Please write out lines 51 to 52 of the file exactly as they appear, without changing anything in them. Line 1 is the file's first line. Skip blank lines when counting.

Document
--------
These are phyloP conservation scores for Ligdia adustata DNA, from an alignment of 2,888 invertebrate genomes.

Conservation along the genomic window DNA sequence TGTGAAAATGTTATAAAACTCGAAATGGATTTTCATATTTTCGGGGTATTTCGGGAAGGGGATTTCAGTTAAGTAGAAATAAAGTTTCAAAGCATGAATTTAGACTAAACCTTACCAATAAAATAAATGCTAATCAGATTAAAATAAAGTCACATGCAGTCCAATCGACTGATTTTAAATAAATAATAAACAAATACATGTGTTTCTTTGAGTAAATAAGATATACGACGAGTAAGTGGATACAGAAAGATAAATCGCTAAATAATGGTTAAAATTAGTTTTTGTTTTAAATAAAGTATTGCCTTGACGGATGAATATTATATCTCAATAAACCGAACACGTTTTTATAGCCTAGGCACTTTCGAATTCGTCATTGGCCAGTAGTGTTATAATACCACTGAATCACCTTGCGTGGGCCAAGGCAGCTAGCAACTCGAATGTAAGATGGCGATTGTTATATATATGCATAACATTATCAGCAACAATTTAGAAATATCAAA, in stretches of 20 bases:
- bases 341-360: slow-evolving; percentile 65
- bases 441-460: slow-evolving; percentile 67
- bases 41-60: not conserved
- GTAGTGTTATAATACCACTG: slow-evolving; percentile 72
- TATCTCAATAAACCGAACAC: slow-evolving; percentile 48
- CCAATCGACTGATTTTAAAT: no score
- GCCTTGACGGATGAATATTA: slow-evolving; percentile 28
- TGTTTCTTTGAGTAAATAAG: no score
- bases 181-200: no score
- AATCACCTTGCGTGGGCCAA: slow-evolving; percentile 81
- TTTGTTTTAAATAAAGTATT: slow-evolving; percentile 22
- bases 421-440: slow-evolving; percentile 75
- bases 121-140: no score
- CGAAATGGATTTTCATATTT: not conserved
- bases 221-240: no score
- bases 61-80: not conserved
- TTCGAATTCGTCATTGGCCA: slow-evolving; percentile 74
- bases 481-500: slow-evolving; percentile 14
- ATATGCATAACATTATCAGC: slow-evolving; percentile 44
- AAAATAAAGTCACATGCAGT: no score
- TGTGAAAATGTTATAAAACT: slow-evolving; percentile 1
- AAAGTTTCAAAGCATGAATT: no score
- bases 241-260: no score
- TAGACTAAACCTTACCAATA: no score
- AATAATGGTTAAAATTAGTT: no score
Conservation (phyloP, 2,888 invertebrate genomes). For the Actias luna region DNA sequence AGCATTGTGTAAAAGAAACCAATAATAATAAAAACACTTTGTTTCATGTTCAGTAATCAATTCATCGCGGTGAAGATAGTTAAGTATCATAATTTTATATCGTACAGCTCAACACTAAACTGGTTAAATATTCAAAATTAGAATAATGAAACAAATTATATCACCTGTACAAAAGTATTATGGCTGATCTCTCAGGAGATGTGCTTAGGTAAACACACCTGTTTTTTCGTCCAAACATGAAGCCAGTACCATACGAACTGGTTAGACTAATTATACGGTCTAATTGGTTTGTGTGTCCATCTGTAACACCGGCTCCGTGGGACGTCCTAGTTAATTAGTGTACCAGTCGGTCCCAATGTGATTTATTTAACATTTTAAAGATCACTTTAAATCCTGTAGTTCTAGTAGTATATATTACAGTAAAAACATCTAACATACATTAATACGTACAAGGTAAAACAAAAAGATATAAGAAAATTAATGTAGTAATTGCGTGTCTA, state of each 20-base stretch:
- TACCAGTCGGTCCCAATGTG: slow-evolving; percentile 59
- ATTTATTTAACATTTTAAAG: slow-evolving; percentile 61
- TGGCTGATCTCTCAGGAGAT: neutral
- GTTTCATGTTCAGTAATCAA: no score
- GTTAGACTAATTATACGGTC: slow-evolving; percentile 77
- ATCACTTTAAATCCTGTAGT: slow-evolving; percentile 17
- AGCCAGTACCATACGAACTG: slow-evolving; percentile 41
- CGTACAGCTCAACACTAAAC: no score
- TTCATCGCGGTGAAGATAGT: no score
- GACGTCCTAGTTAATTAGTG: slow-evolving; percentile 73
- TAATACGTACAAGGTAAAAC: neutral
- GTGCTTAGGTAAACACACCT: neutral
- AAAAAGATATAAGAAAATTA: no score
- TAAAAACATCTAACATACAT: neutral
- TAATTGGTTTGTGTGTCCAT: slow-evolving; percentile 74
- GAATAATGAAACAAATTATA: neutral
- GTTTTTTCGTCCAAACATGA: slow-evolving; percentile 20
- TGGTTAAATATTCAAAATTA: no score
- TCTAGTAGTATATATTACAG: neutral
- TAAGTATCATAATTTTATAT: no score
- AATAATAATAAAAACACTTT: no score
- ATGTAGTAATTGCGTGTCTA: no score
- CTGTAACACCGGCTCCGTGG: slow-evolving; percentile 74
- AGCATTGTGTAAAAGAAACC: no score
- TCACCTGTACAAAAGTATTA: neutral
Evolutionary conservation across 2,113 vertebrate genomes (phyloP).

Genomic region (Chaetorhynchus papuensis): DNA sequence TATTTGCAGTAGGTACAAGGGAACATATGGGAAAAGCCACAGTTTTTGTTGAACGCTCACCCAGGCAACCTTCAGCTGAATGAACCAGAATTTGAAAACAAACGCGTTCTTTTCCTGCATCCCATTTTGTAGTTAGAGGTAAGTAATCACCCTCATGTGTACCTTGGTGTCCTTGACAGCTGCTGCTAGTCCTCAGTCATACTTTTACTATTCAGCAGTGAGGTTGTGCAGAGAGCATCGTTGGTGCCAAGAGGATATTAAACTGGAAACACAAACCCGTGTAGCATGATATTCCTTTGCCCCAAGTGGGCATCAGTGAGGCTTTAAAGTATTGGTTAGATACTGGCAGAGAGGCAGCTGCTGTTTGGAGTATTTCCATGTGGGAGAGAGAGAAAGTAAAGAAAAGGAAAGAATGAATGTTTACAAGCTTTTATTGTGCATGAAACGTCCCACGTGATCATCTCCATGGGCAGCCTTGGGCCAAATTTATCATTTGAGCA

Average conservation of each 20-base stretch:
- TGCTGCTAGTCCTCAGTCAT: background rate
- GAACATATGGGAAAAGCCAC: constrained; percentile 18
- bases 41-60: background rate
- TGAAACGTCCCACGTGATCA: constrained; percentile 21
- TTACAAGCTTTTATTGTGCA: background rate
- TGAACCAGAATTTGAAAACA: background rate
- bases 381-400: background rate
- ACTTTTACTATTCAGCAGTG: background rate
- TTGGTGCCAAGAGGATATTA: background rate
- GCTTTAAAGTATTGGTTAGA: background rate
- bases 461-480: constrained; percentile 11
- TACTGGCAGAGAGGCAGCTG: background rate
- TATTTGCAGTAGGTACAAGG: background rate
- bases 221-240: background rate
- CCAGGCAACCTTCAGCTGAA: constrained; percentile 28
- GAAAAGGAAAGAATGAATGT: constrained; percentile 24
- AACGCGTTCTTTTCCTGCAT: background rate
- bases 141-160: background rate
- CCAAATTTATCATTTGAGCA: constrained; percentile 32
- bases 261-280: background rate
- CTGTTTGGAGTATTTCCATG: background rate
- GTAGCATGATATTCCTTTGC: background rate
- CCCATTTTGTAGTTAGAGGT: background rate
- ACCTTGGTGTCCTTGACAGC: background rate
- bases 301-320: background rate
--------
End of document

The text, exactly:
- CTGTAACACCGGCTCCGTGG: slow-evolving; percentile 74
- AGCATTGTGTAAAAGAAACC: no score